Tennis elbow is a medical condition characterized by painful and sore elbow leading to restricted elbow movement. It is also known as lateral epicondylitis since the tendons attached to the lateral epicondyle of the humerus are irritated. The most common symptoms include pain in the elbow which may radiate to arms or even wrists. The most common causes include repetitive use of the muscles of the forearm like painting, driving screws, playing tennis or excessive use of a computer mouse.
Although people of any age group may suffer from tennis elbow the condition is more common among people of 30 to 50 years and sportsmen or people who need to require repetitive elbow movement. It is not solely restricted to tennis players despite the common name of tennis elbow. Treatment options include exercise, braces and surgery may be required in certain cases. Proper management of tennis elbow can lead to complete resolution without any complications.
The common symptoms include :
- Pain in the outer part of elbow is the main symptom. The pain is usually located on the prominent part of the elbow and often radiates towards the forearm or wrist.
- The pain usually aggravates during gripping, extension and lifting movements like pouring a pitcher, shaking hand, turning door knob or holding a cup of coffee.
- The joint usually becomes stiff in the morning.
- In untreated cases pain may increase leading to impairment of joint function, weakening of grip and inability to continue playing a sport.
The muscle ends attached to the underlying bone is known as tendon. The muscles of the forearm are attached to the outer bony projection of the elbow. Repeated use of these muscles may case a tear in the tendon leading to irritation and pain. The most common causes include playing tennis or other sports requiring use of a racquet especially with poor technique, using plumbing tools, painting for long hours, driving screws repeatedly, cutting up meats or vegetables and excessive use of computer mouse. People in certain professions are therefore at a greater risk.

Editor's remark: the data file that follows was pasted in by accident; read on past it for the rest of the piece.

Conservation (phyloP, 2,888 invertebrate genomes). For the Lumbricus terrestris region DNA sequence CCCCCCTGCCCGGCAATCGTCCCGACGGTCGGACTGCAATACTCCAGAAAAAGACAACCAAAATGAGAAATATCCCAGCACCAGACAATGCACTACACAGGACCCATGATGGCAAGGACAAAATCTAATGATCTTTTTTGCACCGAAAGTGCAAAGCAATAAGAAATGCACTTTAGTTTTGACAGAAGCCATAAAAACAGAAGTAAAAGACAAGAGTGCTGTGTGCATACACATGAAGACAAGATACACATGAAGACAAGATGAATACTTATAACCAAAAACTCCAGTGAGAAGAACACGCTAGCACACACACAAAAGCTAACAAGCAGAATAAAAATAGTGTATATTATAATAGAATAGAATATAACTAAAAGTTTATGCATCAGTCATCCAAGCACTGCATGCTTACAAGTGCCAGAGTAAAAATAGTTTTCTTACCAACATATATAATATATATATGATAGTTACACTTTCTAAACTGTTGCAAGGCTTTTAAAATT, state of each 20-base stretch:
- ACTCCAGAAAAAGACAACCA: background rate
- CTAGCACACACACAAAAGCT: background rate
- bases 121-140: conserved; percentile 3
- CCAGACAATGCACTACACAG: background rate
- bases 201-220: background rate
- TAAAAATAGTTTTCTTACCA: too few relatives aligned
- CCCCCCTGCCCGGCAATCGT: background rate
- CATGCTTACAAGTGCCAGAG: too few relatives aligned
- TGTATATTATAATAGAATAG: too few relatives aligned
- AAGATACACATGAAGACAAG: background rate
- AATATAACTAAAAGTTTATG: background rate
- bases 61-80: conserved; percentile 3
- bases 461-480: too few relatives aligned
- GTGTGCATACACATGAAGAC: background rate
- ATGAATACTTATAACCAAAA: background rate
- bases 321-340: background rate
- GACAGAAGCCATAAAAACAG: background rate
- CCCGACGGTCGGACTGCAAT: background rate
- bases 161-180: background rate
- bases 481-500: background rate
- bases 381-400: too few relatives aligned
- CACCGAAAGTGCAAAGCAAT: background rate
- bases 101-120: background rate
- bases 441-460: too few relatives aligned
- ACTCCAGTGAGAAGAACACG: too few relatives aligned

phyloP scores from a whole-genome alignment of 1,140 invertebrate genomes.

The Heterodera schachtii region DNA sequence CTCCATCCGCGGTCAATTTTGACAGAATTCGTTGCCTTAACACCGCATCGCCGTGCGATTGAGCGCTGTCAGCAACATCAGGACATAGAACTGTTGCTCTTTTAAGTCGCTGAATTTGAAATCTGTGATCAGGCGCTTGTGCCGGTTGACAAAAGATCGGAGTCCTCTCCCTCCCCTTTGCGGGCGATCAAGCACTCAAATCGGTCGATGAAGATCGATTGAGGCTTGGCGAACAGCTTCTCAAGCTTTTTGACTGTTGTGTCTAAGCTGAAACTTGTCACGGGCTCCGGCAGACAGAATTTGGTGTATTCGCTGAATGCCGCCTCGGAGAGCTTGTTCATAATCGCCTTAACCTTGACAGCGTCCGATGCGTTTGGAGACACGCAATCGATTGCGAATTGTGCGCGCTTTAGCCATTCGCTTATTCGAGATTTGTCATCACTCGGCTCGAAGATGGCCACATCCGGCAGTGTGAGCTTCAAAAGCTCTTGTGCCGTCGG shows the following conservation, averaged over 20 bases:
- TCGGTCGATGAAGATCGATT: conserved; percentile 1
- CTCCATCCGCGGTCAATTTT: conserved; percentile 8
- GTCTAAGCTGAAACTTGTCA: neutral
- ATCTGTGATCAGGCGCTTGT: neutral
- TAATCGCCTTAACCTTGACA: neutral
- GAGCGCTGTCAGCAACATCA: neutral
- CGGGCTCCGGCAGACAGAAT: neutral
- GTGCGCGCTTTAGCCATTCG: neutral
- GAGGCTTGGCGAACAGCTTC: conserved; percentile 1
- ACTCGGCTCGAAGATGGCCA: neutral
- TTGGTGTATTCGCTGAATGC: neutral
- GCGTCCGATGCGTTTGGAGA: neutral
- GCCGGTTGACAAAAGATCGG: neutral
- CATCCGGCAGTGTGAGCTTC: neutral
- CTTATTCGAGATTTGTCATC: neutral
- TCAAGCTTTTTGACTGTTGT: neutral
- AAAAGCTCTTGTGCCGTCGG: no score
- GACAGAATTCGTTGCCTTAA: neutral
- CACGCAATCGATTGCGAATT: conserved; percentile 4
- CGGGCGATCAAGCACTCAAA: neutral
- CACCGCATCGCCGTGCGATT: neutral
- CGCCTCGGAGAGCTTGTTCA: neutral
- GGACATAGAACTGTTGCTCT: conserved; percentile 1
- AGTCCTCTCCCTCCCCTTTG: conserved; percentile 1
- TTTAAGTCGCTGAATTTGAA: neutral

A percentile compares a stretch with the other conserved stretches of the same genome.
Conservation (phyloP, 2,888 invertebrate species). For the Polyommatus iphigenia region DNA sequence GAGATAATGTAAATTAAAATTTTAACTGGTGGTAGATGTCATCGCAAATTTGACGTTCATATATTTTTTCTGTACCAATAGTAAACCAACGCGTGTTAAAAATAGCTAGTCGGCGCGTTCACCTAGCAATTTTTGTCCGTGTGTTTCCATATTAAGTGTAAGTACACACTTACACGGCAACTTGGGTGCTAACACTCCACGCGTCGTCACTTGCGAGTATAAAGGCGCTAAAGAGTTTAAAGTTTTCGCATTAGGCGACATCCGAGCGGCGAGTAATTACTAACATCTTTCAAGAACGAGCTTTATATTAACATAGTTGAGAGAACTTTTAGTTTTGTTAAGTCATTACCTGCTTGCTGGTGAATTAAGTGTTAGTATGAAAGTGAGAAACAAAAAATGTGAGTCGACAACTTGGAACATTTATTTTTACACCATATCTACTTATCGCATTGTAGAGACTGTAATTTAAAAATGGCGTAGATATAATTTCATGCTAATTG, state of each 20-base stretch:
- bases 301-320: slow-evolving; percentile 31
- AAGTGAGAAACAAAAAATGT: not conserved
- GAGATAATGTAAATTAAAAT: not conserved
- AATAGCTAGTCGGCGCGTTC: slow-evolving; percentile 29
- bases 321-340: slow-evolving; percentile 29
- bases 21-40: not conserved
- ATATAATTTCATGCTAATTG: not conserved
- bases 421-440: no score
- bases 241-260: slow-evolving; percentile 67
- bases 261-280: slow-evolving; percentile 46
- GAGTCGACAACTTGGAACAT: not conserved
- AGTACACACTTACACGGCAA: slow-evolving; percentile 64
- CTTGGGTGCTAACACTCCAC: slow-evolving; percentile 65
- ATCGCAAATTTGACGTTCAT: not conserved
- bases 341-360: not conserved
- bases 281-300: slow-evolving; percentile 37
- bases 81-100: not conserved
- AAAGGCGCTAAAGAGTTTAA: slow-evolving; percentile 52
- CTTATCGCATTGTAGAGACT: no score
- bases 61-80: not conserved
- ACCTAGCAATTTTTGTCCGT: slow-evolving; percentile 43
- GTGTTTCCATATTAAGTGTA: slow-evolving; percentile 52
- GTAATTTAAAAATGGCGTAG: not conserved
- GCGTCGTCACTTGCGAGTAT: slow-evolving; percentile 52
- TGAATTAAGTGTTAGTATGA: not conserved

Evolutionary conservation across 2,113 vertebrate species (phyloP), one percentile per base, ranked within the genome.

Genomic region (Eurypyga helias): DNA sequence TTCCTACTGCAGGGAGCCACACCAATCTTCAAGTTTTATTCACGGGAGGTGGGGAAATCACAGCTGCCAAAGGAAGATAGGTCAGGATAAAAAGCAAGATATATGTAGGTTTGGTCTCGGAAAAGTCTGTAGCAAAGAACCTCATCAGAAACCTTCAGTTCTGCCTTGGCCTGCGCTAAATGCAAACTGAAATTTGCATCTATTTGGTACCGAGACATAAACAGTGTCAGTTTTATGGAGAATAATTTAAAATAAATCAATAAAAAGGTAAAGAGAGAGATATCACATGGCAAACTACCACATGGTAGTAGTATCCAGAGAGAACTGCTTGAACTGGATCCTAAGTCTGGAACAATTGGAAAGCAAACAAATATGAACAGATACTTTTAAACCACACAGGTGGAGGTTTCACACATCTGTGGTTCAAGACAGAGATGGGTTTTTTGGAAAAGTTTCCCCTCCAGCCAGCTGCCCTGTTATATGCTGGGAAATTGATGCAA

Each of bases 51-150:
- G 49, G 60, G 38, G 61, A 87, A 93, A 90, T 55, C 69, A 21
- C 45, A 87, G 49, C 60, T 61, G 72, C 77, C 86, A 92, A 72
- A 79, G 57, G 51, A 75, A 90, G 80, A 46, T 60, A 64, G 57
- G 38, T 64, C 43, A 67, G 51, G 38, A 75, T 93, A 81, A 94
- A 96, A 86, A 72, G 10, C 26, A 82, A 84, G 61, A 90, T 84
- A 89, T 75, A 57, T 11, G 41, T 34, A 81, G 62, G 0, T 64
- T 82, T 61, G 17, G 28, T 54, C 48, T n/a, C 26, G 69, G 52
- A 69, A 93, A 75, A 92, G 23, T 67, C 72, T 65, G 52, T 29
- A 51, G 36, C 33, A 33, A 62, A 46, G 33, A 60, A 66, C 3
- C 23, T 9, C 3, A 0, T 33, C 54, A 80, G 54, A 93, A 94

The condition can affect any person but people between 30 to 50 years are more commonly affected. People having jobs that requiring repetitive elbow movement like carpenters, plumbers, painters, cook and butchers are at risk of suffering from tennis elbow. Sportsmen requiring repeated elbow movement are also at risk. Tennis players are particularly at higher risk.
Symptoms of tennis elbow may resolve with over-the-counter medication like NSAIDs and rest of the joint. Ice packs and elevation of the joint also helps with resolution. Although rest is advised, avoiding all types of movement is not recommended. In cases not responding to abovementioned measures, evaluation from experts regarding appropriate movements to reduce stress on the joint during sports activities or performing job is required.
Physical therapy is required to strengthen especially the forearm muscles to reduce stress on the elbow during movement. Forearm braces are often suggested to reduce the stress on the joint during movement or helping to reduce morning stiffness. In non-responding cases surgery may be performed to remove the damaged portion of the tissue post surgery appropriate exercise is essential to restore adequate joint function. Tennis elbow usually responds well to these therapeutic measures but there is always a risk of recurrence of the symptoms along with prolonged discomfort during joint movement.